JULIA: And she sounds completely charming.

FRANK: I was really lucky. With my metabolism, I was not lucky, but with my family I was triply lucky, and it more than made up for it.

JULIA: That comes through so beautifully in the book. But before we get on to your family, I want to go back to your obsessions with food, which were very much like mine as a kid. I, too, like Snickers over Three Musketeers – and then there’s that satisfying sound you describe when you snap off those pieces of the Kit Kat bar.

FRANK: And don’t you remember having very definite opinions about the relative merits of candy bars? It wasn’t a meaningless thing.

JULIA: No. A Reese’s Cup for me was serious nirvana.

FRANK: I was just saying the other day when I was eating something in the vein of a Reese’s Cup – a restaurant version, I think. I was saying that it is really not acceptable that we have national holidays where we pause to celebrate Washington and Lincoln, but we don’t pause to celebrate whoever put peanut butter and chocolate together for the first time. I mean, that’s a national holiday I would really get behind.

JULIA: Me, too. And I too have had many haute versions of the Reese’s Cup, but I don’t really think you can improve on the real thing.

FRANK: You really can’t. And now I remember what I was eating: a really good supermarket brand called Hood. It was their version of classic peanut butter/chocolate ice cream – chocolate with those thick veins of peanut butter marbled through. And it was a really, really good iteration of it, and as I got one of those peanut butter hard parts in my mouth, I just thought, “We really need a national holiday.”

JULIA: I’m with ya, honey. Where did this experience take place?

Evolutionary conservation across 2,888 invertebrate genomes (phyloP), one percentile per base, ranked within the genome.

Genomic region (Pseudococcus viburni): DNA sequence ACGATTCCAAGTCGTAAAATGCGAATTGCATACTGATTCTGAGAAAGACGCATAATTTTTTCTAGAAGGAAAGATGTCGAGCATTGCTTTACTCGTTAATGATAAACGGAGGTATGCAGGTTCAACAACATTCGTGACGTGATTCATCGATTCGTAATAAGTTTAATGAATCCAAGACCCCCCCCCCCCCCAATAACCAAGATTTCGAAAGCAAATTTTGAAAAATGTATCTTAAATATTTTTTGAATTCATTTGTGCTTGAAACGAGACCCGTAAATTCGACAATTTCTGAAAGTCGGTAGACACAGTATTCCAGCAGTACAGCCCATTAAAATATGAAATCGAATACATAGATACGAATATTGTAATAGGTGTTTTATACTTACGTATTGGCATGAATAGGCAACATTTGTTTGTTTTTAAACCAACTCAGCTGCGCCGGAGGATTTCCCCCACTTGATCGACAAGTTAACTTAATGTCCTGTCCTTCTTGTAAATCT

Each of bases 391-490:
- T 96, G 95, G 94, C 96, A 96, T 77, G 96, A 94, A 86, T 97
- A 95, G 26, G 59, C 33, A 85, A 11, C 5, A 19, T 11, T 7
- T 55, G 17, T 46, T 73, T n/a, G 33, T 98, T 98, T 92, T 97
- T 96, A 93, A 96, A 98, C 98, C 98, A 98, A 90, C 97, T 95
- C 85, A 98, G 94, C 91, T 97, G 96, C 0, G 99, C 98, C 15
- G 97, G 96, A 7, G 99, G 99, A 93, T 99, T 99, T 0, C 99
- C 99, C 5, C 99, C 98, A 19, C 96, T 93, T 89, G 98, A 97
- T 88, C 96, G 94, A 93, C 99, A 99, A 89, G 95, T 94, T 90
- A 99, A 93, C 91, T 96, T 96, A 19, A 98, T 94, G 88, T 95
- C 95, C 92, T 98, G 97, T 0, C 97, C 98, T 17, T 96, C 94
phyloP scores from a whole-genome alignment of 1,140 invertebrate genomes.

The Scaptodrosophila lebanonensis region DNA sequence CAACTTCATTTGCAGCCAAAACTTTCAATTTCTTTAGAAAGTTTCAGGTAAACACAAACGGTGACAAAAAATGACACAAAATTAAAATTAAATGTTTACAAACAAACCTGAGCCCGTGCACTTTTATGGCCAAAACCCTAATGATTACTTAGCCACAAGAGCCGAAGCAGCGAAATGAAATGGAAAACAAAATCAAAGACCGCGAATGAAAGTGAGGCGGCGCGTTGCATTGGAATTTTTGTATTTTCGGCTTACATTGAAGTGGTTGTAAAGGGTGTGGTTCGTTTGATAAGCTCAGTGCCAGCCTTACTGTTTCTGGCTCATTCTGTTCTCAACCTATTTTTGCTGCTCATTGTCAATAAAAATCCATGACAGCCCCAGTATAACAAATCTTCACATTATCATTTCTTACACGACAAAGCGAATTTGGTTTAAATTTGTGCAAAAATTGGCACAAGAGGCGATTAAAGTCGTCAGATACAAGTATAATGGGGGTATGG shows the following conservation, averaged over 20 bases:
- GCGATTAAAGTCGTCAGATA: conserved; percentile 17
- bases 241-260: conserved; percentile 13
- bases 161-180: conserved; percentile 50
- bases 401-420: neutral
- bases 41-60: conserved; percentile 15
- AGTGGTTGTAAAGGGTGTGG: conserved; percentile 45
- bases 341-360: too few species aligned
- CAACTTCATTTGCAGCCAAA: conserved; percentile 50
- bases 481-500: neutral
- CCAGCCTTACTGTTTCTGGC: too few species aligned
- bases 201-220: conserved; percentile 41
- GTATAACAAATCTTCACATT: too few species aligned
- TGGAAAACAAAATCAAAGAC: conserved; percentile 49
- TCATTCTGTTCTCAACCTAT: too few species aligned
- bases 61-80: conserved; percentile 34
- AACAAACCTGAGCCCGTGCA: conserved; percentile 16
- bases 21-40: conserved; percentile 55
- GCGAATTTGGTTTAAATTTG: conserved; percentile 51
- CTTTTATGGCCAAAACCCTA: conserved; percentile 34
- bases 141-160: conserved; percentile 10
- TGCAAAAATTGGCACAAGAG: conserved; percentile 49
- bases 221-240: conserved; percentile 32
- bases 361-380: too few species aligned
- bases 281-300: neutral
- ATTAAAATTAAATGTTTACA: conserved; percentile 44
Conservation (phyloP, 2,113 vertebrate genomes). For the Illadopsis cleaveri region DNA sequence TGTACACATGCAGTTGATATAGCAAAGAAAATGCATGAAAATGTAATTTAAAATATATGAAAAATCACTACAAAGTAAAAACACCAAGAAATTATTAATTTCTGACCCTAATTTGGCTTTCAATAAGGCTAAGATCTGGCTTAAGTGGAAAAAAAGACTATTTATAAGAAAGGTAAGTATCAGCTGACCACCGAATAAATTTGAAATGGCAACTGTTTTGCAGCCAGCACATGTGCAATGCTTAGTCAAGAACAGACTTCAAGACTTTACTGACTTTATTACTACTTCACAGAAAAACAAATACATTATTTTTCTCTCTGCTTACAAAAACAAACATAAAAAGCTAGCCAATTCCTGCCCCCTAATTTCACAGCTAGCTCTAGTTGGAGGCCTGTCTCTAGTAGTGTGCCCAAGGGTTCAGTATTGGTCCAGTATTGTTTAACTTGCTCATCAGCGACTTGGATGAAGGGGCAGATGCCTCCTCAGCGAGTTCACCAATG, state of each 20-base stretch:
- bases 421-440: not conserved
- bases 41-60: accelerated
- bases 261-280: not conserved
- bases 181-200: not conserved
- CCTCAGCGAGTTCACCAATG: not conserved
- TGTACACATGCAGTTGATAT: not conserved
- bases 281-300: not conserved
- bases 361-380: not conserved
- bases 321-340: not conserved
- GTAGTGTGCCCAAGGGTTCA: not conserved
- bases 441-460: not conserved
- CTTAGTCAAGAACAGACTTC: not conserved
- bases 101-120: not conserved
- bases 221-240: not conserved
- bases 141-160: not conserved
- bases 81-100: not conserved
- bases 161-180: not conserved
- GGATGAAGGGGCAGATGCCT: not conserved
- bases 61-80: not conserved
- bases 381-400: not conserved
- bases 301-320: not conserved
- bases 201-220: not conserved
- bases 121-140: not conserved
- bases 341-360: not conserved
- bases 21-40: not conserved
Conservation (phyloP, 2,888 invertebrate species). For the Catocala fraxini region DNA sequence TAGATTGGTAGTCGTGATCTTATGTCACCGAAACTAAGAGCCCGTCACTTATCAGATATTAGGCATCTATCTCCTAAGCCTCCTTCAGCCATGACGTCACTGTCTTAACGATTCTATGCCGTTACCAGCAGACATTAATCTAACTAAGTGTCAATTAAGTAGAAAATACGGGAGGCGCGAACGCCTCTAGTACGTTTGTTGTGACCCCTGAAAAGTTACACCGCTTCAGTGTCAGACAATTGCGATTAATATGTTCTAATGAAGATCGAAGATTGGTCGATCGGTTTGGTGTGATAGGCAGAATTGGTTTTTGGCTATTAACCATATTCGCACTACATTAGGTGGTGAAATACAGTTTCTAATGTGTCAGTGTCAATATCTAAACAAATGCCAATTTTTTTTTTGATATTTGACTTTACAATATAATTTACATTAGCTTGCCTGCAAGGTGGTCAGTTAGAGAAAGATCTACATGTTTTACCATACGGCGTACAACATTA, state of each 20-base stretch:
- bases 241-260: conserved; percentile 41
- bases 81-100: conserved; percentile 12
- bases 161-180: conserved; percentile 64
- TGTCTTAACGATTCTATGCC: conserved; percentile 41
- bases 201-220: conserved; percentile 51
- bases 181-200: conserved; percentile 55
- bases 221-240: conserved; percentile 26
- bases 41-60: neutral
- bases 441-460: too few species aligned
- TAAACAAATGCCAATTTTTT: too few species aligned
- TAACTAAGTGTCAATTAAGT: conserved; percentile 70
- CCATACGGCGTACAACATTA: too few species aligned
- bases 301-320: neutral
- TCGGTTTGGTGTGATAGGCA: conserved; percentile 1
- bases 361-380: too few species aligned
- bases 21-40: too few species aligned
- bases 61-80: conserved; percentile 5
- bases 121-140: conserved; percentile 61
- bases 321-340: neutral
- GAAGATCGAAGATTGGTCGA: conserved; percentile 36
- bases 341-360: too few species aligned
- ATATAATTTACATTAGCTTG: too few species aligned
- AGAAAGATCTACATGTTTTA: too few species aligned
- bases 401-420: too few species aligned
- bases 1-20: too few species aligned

FRANK: Actually this was classic. This was a dinner with my Uncle Mario and Aunt Carolyn and it was so funny because just by happenstance it was the weekend before the book came out. And my aunt and uncle are in the book, as are all my relatives, and it was just a classic Bruni experience. I was going to see them with my boyfriend, and they were going to be traveling that day so I was emphatic. I said, “Listen, we are going to bring food. I’m not going to cook because that’s a scary thought” – and it should be, because I’m a horrible cook! But I said, “I’m going to bring plenty of food.” And I got two roast chickens, two pounds of baby back ribs. I had butternut squash … and I made it really clear: “For once, don’t worry about it.” I got there and they had rearranged their schedule so that they weren’t just coming in, and my aunt had an enormous crudités platter with blue-cheese dip; she had baked some brie and she had all these crackers; she had several bowls of almonds; she had a big platter of barbecued shrimp – and that was just the appetizers. Then she had salmon, and then they had like 13 quarts of different flavor ice cream. And I was like, “Which part of ‘I’m bringing the food’ did you not understand?”

JULIA: Well, having read about your family, that sounds like something they would make if they thought somebody WAS bringing the food.